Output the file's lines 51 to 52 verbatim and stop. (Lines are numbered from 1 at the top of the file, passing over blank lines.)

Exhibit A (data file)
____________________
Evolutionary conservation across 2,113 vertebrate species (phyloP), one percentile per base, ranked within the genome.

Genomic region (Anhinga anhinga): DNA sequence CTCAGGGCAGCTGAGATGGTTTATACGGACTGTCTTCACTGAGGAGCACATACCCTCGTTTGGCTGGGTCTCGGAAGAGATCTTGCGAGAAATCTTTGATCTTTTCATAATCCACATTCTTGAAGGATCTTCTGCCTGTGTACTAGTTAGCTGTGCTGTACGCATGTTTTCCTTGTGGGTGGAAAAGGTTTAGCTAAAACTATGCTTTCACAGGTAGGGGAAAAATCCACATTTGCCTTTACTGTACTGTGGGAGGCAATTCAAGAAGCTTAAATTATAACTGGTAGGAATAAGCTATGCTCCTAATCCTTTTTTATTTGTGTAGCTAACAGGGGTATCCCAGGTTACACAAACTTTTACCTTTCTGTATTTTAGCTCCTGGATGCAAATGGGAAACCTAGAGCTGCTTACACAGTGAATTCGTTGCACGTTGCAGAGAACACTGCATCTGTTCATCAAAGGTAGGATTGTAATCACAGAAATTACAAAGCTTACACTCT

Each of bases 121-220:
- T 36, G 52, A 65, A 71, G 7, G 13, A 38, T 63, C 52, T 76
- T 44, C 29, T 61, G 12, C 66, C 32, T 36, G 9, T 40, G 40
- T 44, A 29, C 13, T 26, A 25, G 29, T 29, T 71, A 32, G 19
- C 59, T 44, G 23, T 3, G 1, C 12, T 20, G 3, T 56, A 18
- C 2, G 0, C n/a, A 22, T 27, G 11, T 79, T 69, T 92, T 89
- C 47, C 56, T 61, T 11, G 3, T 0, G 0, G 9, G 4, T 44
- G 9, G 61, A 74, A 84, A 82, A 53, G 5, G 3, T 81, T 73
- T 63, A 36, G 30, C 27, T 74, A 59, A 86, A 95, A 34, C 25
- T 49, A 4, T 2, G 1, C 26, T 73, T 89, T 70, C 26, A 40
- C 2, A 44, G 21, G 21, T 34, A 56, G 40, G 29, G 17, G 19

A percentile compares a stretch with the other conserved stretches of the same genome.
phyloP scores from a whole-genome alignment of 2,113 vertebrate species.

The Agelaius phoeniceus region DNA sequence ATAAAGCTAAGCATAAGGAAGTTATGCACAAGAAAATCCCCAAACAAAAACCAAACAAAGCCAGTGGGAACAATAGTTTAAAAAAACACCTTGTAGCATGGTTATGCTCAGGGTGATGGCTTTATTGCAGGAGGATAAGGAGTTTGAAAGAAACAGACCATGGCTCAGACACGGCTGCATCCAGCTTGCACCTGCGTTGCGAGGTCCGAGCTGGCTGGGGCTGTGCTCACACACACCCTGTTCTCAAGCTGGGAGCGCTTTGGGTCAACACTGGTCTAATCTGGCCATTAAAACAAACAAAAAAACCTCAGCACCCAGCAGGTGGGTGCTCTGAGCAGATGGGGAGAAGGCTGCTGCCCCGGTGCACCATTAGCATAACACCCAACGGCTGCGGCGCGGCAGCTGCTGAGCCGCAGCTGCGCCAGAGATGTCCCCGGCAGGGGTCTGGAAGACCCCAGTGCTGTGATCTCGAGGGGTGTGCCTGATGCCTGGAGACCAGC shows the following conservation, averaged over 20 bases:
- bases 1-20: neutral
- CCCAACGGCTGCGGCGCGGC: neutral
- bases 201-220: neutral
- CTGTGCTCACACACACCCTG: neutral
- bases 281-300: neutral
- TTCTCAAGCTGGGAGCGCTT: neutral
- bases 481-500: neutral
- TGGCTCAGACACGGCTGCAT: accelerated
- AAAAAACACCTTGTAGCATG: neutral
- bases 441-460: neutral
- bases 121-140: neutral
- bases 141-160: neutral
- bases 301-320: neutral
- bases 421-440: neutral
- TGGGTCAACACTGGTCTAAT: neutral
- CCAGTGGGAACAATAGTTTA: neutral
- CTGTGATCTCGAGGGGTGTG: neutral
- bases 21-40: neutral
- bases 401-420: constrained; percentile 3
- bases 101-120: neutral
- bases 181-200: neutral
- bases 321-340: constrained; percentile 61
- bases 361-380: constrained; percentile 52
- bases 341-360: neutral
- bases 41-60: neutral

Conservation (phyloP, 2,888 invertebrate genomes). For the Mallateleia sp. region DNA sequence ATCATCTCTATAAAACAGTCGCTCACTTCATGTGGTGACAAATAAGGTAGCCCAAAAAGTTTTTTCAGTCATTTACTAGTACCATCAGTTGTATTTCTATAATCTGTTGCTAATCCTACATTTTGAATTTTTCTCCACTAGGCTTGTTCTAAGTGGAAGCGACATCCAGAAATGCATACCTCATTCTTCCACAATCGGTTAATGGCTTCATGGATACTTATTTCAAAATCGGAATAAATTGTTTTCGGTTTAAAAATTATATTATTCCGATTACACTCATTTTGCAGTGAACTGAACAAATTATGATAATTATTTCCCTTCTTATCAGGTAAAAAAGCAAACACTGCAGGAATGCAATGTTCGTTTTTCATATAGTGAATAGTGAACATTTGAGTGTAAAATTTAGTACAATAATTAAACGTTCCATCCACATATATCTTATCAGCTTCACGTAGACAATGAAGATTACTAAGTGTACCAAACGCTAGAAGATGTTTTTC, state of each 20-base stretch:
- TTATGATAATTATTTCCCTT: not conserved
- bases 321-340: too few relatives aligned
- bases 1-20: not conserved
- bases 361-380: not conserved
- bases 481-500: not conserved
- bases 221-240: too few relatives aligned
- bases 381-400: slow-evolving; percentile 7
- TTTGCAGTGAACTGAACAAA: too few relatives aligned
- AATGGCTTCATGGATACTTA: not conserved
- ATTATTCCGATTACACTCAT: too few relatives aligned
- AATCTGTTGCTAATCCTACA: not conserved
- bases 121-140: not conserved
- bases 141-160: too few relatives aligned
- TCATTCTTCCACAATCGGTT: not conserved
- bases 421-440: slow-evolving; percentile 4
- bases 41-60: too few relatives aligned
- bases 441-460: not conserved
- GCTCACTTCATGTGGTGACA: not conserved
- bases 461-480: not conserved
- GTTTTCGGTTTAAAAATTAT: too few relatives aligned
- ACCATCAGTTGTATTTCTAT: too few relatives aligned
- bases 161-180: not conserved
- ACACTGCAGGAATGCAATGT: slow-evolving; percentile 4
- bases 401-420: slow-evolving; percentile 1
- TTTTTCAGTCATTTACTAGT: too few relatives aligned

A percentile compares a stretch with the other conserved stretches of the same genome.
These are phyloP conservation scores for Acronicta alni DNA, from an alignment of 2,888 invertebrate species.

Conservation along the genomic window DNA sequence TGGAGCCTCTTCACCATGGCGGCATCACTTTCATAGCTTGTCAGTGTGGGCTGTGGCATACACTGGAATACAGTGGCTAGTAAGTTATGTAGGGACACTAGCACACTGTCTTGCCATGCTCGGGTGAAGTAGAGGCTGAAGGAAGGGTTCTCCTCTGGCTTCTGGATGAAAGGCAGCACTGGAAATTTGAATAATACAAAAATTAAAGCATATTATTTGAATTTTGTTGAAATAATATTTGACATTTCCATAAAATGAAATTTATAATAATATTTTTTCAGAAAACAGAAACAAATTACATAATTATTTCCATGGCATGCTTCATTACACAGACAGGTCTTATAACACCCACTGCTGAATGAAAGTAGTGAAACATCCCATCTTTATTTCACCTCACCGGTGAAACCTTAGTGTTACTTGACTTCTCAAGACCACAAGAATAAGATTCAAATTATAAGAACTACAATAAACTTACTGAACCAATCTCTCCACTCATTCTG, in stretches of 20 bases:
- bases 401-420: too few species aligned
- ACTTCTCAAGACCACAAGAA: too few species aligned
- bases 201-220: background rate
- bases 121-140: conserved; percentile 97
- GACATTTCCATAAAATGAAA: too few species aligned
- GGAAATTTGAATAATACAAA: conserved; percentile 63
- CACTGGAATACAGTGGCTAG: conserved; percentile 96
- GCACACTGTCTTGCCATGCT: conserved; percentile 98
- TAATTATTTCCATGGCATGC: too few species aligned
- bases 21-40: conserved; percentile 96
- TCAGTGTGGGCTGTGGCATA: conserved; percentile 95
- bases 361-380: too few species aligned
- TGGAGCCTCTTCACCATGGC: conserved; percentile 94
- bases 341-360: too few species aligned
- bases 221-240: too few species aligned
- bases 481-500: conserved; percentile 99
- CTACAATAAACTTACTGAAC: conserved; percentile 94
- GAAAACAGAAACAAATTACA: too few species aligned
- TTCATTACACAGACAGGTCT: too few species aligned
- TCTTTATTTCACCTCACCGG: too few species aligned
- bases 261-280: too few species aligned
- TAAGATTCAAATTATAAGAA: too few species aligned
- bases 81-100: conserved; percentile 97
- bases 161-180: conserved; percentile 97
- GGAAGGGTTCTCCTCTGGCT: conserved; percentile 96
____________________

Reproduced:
- AATGGCTTCATGGATACTTA: not conserved
- ATTATTCCGATTACACTCAT: too few relatives aligned